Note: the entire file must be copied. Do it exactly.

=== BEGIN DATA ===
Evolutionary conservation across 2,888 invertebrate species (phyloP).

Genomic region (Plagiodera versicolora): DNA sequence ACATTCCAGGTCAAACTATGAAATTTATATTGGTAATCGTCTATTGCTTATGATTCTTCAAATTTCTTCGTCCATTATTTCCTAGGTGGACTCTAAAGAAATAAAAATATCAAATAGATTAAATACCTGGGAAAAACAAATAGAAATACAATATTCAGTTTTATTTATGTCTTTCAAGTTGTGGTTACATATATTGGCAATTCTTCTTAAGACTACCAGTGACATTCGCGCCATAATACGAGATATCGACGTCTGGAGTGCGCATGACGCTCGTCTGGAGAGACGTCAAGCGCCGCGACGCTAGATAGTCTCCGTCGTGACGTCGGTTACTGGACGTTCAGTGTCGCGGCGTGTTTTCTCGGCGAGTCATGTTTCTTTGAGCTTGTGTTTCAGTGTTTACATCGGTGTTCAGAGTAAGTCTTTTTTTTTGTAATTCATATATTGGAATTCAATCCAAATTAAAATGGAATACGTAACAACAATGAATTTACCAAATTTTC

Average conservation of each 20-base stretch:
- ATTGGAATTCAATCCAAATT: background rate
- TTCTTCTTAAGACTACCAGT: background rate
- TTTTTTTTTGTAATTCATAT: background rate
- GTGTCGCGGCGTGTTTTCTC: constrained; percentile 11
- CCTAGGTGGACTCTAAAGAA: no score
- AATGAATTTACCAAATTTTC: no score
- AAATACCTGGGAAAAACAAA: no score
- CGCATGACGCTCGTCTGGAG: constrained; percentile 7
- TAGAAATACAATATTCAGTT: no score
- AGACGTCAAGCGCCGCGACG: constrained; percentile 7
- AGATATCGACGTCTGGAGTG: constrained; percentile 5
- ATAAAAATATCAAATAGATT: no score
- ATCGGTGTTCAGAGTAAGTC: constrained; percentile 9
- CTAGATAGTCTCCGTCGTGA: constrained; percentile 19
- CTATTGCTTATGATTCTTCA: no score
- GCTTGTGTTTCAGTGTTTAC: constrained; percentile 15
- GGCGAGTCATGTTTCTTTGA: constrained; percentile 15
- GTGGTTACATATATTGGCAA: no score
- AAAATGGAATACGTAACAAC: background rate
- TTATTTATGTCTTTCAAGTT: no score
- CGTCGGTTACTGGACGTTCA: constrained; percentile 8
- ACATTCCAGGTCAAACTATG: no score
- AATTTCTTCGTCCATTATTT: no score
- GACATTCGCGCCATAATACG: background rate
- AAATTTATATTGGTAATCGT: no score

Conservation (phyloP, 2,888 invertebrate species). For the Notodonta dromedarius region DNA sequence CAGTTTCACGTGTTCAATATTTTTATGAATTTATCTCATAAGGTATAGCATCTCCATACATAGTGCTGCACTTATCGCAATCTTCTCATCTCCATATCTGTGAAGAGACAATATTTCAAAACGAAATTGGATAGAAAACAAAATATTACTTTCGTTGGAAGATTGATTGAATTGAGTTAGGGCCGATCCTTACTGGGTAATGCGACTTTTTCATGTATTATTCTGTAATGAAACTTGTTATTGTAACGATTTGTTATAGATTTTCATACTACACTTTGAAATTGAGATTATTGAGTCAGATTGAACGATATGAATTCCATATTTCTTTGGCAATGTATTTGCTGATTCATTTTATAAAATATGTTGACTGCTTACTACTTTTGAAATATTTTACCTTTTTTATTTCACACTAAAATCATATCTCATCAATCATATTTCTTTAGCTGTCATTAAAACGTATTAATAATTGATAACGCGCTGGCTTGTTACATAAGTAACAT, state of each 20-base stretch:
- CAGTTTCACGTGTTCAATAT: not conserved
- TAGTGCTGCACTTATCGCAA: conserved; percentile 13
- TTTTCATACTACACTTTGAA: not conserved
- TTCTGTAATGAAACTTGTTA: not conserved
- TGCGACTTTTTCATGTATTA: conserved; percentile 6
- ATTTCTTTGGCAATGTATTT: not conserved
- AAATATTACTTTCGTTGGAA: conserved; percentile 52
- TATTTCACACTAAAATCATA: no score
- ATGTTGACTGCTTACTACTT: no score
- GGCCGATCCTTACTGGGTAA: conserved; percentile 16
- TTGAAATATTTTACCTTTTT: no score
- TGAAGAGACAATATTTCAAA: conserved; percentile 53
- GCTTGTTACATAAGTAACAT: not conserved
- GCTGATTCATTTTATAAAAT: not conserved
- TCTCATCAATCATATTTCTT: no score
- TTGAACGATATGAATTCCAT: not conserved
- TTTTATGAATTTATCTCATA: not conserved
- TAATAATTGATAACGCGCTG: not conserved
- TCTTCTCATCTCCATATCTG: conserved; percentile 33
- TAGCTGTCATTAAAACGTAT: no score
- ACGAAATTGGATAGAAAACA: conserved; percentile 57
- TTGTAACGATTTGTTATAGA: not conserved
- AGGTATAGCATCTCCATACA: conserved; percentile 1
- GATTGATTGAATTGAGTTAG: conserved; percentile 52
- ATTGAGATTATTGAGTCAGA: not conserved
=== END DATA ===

Evolutionary conservation across 2,888 invertebrate species (phyloP).

Genomic region (Plagiodera versicolora): DNA sequence ACATTCCAGGTCAAACTATGAAATTTATATTGGTAATCGTCTATTGCTTATGATTCTTCAAATTTCTTCGTCCATTATTTCCTAGGTGGACTCTAAAGAAATAAAAATATCAAATAGATTAAATACCTGGGAAAAACAAATAGAAATACAATATTCAGTTTTATTTATGTCTTTCAAGTTGTGGTTACATATATTGGCAATTCTTCTTAAGACTACCAGTGACATTCGCGCCATAATACGAGATATCGACGTCTGGAGTGCGCATGACGCTCGTCTGGAGAGACGTCAAGCGCCGCGACGCTAGATAGTCTCCGTCGTGACGTCGGTTACTGGACGTTCAGTGTCGCGGCGTGTTTTCTCGGCGAGTCATGTTTCTTTGAGCTTGTGTTTCAGTGTTTACATCGGTGTTCAGAGTAAGTCTTTTTTTTTGTAATTCATATATTGGAATTCAATCCAAATTAAAATGGAATACGTAACAACAATGAATTTACCAAATTTTC

Average conservation of each 20-base stretch:
- ATTGGAATTCAATCCAAATT: background rate
- TTCTTCTTAAGACTACCAGT: background rate
- TTTTTTTTTGTAATTCATAT: background rate
- GTGTCGCGGCGTGTTTTCTC: constrained; percentile 11
- CCTAGGTGGACTCTAAAGAA: no score
- AATGAATTTACCAAATTTTC: no score
- AAATACCTGGGAAAAACAAA: no score
- CGCATGACGCTCGTCTGGAG: constrained; percentile 7
- TAGAAATACAATATTCAGTT: no score
- AGACGTCAAGCGCCGCGACG: constrained; percentile 7
- AGATATCGACGTCTGGAGTG: constrained; percentile 5
- ATAAAAATATCAAATAGATT: no score
- ATCGGTGTTCAGAGTAAGTC: constrained; percentile 9
- CTAGATAGTCTCCGTCGTGA: constrained; percentile 19
- CTATTGCTTATGATTCTTCA: no score
- GCTTGTGTTTCAGTGTTTAC: constrained; percentile 15
- GGCGAGTCATGTTTCTTTGA: constrained; percentile 15
- GTGGTTACATATATTGGCAA: no score
- AAAATGGAATACGTAACAAC: background rate
- TTATTTATGTCTTTCAAGTT: no score
- CGTCGGTTACTGGACGTTCA: constrained; percentile 8
- ACATTCCAGGTCAAACTATG: no score
- AATTTCTTCGTCCATTATTT: no score
- GACATTCGCGCCATAATACG: background rate
- AAATTTATATTGGTAATCGT: no score

Conservation (phyloP, 2,888 invertebrate species). For the Notodonta dromedarius region DNA sequence CAGTTTCACGTGTTCAATATTTTTATGAATTTATCTCATAAGGTATAGCATCTCCATACATAGTGCTGCACTTATCGCAATCTTCTCATCTCCATATCTGTGAAGAGACAATATTTCAAAACGAAATTGGATAGAAAACAAAATATTACTTTCGTTGGAAGATTGATTGAATTGAGTTAGGGCCGATCCTTACTGGGTAATGCGACTTTTTCATGTATTATTCTGTAATGAAACTTGTTATTGTAACGATTTGTTATAGATTTTCATACTACACTTTGAAATTGAGATTATTGAGTCAGATTGAACGATATGAATTCCATATTTCTTTGGCAATGTATTTGCTGATTCATTTTATAAAATATGTTGACTGCTTACTACTTTTGAAATATTTTACCTTTTTTATTTCACACTAAAATCATATCTCATCAATCATATTTCTTTAGCTGTCATTAAAACGTATTAATAATTGATAACGCGCTGGCTTGTTACATAAGTAACAT, state of each 20-base stretch:
- CAGTTTCACGTGTTCAATAT: not conserved
- TAGTGCTGCACTTATCGCAA: conserved; percentile 13
- TTTTCATACTACACTTTGAA: not conserved
- TTCTGTAATGAAACTTGTTA: not conserved
- TGCGACTTTTTCATGTATTA: conserved; percentile 6
- ATTTCTTTGGCAATGTATTT: not conserved
- AAATATTACTTTCGTTGGAA: conserved; percentile 52
- TATTTCACACTAAAATCATA: no score
- ATGTTGACTGCTTACTACTT: no score
- GGCCGATCCTTACTGGGTAA: conserved; percentile 16
- TTGAAATATTTTACCTTTTT: no score
- TGAAGAGACAATATTTCAAA: conserved; percentile 53
- GCTTGTTACATAAGTAACAT: not conserved
- GCTGATTCATTTTATAAAAT: not conserved
- TCTCATCAATCATATTTCTT: no score
- TTGAACGATATGAATTCCAT: not conserved
- TTTTATGAATTTATCTCATA: not conserved
- TAATAATTGATAACGCGCTG: not conserved
- TCTTCTCATCTCCATATCTG: conserved; percentile 33
- TAGCTGTCATTAAAACGTAT: no score
- ACGAAATTGGATAGAAAACA: conserved; percentile 57
- TTGTAACGATTTGTTATAGA: not conserved
- AGGTATAGCATCTCCATACA: conserved; percentile 1
- GATTGATTGAATTGAGTTAG: conserved; percentile 52
- ATTGAGATTATTGAGTCAGA: not conserved